Tips and tricks to nail a perfect portrait on a sub-$500 Oppo Reno 11 Pro and put those $1500 flagships to shame

Tips and tricks to nail a perfect portrait on a sub-$500 Oppo Reno 11 Pro and put those $1500 flagsh
In photography, practice makes perfect, but a little studying never killed nobody. If you’re interested in (mobile) photography, you’ll have to find the fine balance between imitation and innovation. Apart from the prodigy cases out there who take stunning photos just like that, the rest of us need to scan and examine the works of others.

It’s very important to be inspired and imitate, but beware becoming a mere imitator– in theory, one could learn how to take portraits exactly like Helmut Newton, but of what good is that!? At the end of the day, you won’t be Helmut Newton, you’ll be just another copycat in a copycat world.

That’s why it is crucial to learn new photography tips and tricks, but know how and when to twist them or disregard them completely.

Without learning new techniques, you may rock your latest iPhone Pro Max, or your latest Galaxy S Ultra for years and get mediocre, if not pathetic results. Yes, practice makes perfect, and eventually you’ll get better and better with time passing… but why not take a shortcut, learn a couple of things and boost your game?

The best part is that you don’t need a flagship that will cost you an arm and a leg to get better at photography. Nope, in fact, let’s exclude the $500-$1000 category, as well as the devices over $1000.

The Oppo Reno 11 Pro is a sub-$500 handset that will not eclipse a true flagship; it packs a Qualcomm Snapdragon 8+ Gen 1 chipset, coupled with 12GB of RAM. There’s a 6.74-inch OLED display with 2772 x 1240 pixels resolution. Released at the end of November 2023, the phone is powered by a 4,700 mAh battery that features 80W fast charging support.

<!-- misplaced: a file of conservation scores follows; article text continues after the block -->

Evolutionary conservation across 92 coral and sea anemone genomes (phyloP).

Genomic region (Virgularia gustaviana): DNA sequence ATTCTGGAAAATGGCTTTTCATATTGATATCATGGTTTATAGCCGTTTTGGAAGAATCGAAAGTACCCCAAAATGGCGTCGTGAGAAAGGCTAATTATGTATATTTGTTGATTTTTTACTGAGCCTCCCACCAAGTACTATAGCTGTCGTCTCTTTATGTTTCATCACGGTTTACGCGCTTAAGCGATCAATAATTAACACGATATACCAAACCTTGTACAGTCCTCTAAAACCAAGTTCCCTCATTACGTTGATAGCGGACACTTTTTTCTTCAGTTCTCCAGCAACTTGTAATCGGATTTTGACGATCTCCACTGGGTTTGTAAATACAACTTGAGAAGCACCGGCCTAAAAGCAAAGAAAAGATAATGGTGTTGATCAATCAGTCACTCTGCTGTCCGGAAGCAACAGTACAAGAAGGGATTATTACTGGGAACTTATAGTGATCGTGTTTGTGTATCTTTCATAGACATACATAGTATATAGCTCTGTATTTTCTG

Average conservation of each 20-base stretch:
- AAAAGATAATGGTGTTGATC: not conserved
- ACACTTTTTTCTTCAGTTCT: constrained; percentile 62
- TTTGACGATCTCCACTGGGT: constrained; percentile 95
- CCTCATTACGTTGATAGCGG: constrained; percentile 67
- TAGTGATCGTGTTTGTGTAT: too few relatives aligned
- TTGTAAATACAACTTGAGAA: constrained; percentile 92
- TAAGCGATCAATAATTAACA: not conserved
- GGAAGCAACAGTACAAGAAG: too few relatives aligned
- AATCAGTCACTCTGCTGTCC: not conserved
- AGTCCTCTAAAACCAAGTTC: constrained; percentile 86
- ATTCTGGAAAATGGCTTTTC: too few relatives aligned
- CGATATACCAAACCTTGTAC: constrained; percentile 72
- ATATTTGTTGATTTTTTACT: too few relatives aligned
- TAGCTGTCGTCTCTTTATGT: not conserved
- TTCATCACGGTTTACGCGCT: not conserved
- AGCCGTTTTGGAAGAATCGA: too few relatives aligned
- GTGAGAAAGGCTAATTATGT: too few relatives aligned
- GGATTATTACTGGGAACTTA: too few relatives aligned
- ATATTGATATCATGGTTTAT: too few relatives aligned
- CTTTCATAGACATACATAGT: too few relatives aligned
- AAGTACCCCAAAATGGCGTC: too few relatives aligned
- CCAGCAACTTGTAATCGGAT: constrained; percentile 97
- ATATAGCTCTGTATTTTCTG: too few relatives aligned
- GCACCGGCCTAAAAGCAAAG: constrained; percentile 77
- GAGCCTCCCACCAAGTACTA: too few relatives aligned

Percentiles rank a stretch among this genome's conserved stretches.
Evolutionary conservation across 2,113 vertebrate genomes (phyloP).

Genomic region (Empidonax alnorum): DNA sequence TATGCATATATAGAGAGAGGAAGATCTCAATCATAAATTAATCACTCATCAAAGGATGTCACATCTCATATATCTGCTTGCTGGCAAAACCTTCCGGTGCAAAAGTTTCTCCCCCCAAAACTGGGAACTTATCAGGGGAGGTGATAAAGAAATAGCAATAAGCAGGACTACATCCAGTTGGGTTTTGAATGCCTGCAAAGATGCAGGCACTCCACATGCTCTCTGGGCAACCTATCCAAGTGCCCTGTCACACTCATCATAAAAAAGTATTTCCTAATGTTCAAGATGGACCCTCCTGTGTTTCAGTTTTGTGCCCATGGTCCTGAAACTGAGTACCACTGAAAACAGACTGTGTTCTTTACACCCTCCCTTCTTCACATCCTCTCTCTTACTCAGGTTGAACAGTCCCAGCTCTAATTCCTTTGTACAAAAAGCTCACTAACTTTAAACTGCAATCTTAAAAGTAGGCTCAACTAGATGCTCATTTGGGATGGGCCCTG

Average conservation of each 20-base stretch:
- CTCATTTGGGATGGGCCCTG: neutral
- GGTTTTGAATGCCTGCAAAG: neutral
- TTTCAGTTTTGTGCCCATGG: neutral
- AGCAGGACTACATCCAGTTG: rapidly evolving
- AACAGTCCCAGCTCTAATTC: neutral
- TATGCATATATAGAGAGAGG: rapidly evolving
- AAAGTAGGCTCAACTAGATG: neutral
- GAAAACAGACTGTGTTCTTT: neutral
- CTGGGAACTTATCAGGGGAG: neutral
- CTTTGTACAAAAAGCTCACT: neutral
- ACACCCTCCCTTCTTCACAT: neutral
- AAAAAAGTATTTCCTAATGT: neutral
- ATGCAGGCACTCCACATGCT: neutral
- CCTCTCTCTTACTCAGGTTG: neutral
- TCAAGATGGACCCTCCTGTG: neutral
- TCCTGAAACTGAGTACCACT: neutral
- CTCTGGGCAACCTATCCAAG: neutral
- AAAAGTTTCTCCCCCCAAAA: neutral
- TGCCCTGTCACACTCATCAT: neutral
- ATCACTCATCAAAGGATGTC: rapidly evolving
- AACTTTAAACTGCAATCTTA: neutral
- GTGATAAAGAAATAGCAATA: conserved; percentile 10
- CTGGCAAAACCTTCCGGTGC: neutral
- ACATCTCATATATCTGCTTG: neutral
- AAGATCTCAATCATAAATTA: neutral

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There’s a triple camera setup: a main camera that incorporates the Sony IMX890 sensor (that’s what the Nothing Phone (2) packs as well for its main camera), along with a dedicated 32-megapixel portrait camera with 2x optical zoom (the sensor used here is the Sony IMX709) and an 8-megapixel ultrawide shooter.

Before you go “meh” and disregard this setup, check out what the Oppo Reno 11 Pro can do in professional hands:

These are part of Oppo’s collaboration with several photographers for a project called “The First Portraits in 2024” – they’re all shot after the Lunar New Year in China Towns around the world:

Andreas P. Verrios, also known as mrnycsubway has achieved notoriety for engaging with strangers to create incidental, intimate portraits amidst a New York City backdrop. Here's what he achieved with the help of a beautiful strange and the Reno11 Pro:

The promised tips and tricks

Yes, all of the above examples are extremely well crafted and are made by professionals. The light is perfect, the subject is perfect, everything is polished and refined.

You’ll not get such results right away, and that’s a good thing – the joy of succeeding after the initial failures is far greater than triumphing at the start.

However, there are a number of tips and tricks in portrait photography – it’s up to you to find what works for you, and what doesn’t.

Oppo has a “Shoot Stunning Portraits with Reno11 Pro” guide that’s quite detailed and does not present you with banal, unpractical advices; in contrast, the guide, outlined by three professional photographers, tells you how to get warm and intimate ambient light, or why experimenting with different angles and intensities to find the perfect harmony that tells your story is crucial.

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